Mostly about my amusement

Adding favicon.ico to every web page

Edit May 2nd, 2009: It’s amazing that I still get hits for this web page.  This info was from 2005 and these days it is easy to add a favicon.ico just by putting a copy in your web servers root directory.

Original post below.

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Recently I figured that I would add an icon for the web pages. After some digging I found that in order to do this, all you need to do is put a Windows formated favicon.ico file on your web server and add the following tags

<link rel=”icon” href=”/favicon.ico” type=”image/x-icon”>
<link rel=”shortcut icon” href=”/favicon.ico” type=”image/x-icon”>

within the <HEAD> portion of the web page. The second tag seems to be for Internet Explorer. Pretty easy to do, an when you add that URL to your favorites in Internet Explorer, the icon gets listed in the menu next to the title.

In Firefox it’s even better. The icon next to the URL shows up there too. Very cool. I put the favicon.ico I created on my web root so works.

Then I realized that in order to get the icon onto all my pages I would have to insert that HTML tag into every page by hand.

Not so cool. Some of the pages, WordPress blog software for example, were not created by me. I can modify them but that is potentially a lot of pages to mess with.

I run this server on a Linux distribution (Fedora Core 1) and am running this blog on the Apache 2.0 web server software. It’s a good environment and just about every idea has been done already.

Turns out there is an Apache module called mod_layout ( that can dynamically modify web page content based on entries in the config file.

So I downloaded the latest source from the author’s web site ( uncompressed the software and built.

That’s when the fun began. The documentation I found online is dated and no longer entirely applicable. The mailing list archives were not much help either. I could have sent the author an e-mail (the mailing list archive shows he’s a really good guy) but I A) did not want to bug him for a RTFM question and B) why couldn’t I just figure it out? I have the source code after all.

After looking at the source code and trying unsuccessfully to figure it out, I reasoned that some distribution (not Fedora) bundles mod_layout. I went onto google and found apache2-mod_layout-2.0.48_4.0.1a-2sls.i586.rpm. It’s part part of the OpenSLS distribution which I never even heard off. This rpm contained a well commented config file 15_mod_layout.conf which spelled out what each config option does.

I’ve put a copy of that sample conf file at OpenSLS apparently became Annvix at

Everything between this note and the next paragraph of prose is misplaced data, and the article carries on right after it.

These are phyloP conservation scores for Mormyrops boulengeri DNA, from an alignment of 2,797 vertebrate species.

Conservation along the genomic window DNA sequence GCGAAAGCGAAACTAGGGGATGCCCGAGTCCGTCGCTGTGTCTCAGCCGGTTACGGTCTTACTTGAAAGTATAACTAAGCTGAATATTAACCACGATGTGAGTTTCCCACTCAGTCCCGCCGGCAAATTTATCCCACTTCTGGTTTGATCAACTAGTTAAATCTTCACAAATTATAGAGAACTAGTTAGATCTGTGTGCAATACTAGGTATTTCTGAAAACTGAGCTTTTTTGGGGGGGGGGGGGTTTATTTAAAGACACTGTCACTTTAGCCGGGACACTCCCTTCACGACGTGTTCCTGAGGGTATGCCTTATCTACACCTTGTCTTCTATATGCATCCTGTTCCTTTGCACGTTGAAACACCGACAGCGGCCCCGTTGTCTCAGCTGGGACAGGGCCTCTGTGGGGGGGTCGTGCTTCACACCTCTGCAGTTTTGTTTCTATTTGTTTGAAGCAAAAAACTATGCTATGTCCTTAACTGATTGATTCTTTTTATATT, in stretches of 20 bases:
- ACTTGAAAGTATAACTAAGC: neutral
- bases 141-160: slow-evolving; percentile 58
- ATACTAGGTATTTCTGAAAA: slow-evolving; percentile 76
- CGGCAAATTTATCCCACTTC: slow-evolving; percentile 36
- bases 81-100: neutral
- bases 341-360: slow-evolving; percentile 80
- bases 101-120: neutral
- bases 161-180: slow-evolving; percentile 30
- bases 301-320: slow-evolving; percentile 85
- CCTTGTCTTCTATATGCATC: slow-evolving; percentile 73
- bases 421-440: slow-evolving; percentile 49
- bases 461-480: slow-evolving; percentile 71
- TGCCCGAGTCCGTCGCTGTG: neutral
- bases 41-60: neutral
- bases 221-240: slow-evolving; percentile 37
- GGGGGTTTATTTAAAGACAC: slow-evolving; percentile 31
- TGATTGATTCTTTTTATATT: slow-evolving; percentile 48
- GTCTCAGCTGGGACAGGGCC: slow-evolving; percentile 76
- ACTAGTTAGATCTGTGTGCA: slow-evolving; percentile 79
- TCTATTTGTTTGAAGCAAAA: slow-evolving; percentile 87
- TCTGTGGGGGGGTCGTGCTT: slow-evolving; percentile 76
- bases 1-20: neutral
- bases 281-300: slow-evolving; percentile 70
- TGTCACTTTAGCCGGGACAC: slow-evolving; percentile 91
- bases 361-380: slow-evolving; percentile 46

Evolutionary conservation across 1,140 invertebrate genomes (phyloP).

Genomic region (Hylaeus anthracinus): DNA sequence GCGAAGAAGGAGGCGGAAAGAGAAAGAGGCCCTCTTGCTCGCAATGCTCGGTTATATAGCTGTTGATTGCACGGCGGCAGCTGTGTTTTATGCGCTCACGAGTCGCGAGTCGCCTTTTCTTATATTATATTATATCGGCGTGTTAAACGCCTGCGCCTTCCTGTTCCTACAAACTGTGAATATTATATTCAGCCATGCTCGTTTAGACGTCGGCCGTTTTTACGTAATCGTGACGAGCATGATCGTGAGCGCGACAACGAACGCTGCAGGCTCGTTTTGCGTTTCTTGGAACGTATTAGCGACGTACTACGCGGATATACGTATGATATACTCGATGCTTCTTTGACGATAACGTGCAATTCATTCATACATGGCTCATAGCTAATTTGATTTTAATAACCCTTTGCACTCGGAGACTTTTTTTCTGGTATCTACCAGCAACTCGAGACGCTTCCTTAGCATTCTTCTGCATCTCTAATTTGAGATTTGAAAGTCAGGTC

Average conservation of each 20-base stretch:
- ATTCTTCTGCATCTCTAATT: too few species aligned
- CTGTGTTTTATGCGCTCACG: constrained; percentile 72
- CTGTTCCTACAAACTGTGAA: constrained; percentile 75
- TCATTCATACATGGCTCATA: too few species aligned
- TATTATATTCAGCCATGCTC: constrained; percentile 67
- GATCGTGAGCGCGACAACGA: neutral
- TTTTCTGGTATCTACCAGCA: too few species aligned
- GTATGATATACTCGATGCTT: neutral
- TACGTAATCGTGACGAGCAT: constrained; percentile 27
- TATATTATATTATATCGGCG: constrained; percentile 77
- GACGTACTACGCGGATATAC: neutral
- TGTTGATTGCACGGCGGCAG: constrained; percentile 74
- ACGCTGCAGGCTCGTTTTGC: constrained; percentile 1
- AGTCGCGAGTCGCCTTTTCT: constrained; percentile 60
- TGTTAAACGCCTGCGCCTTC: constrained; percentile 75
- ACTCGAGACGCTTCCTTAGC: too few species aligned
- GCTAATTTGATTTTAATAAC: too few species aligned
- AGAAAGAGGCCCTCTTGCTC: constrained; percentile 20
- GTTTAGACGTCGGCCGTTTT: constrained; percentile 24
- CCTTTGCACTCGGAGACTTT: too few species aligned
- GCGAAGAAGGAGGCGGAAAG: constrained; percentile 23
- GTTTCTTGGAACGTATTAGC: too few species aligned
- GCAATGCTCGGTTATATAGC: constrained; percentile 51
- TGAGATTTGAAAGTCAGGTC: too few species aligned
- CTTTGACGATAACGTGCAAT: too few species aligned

On Fedora Core 1, I needed to install the httpd-devel package (yum install httpd-devel as root). The Makefile needed be changed since Fedora moves the apache source and utilities from the default.

The diff for the Makefile is

$ diff Makefile mod_layout-4.0.2a/Makefile
< top_srcdir=/usr/local/apache2
< top_builddir=/usr/local/apache2
< include /usr/local/apache2/build/

> top_srcdir=/usr/lib/httpd
> top_builddir=/usr/lib/httpd
> include /usr/lib/httpd/build/

Then as root just

$ cd mod_layout-4.0.2a/
$ make && make install

This will build and copy the binary to /usr/lib/httpd/modules add to the /etc/httpd/conf/httpd.conf file the line

LoadModule layout_module /usr/lib/httpd/modules/

Which I copied and deleted. The httpd.conf file is part of the httpd rpm package; I try to not mess with that except when needed. Instead in the /etc/httpd/conf.d directory I created a file called mod_layout.conf. All *.conf files in that directory get read and included, so modifying the the main file is just not needed.

In that file I placed the following lines:

LoadModule layout_module modules/
AddOutputFilter LAYOUT html

Layout “<HEAD>” “<link rel=”icon” href=”/favicon.ico” type=”image/x-icon”><link rel=”shortcut icon” href=”/favicon.ico” type=”image/x-icon”>” append

LayoutComment On

First line is loads the mod_layout module. Then I have a AddOutputFilter LAYOUT for html. I have to try peppering a plain text file with <HEAD> just to see what happens, but the filter should only be engaged for HTML content.

The Layout command is where the good stuff happens. Whenever the <HEAD> string is seen, it appends right after that the two tags

<link rel=”icon” href=”/favicon.ico” type=”image/x-icon”><link rel=”shortcut icon” href=”/favicon.ico” type=”image/x-icon”>

This way I keep the <HEAD> tag intact and get what I want, a reference for the icon on every web page. I added the LayoutComment On as a sanity check.

Here is the difference it makes. For

<HTML><HEAD><TITLE>mod_layout test</TITLE>
<BODY BGCOLOR=”#fefefe” TEXT=”#222222″ LINK=”#000000″ VLINK=”#222222″>

Comes out as


<!– Beginning of: Static Content –>

<link rel=”icon” href=”/favicon.ico” type=”image/x-icon”><link rel=”shortcut icon” href=”/favicon.ico” type=”image/x-icon”>

<!– End of: Static Content –>

<TITLE>mod_layout test</TITLE>
<BODY BGCOLOR=”#fefefe” TEXT=”#222222″ LINK=”#000000″ VLINK=”#222222″>

Which works exactly as I wanted. It’s all good.

The only minor drawback I see is that the next time I get an update to my httpd package (security, bug fix, developers added something, etc.) I’ll have to rebuild the module.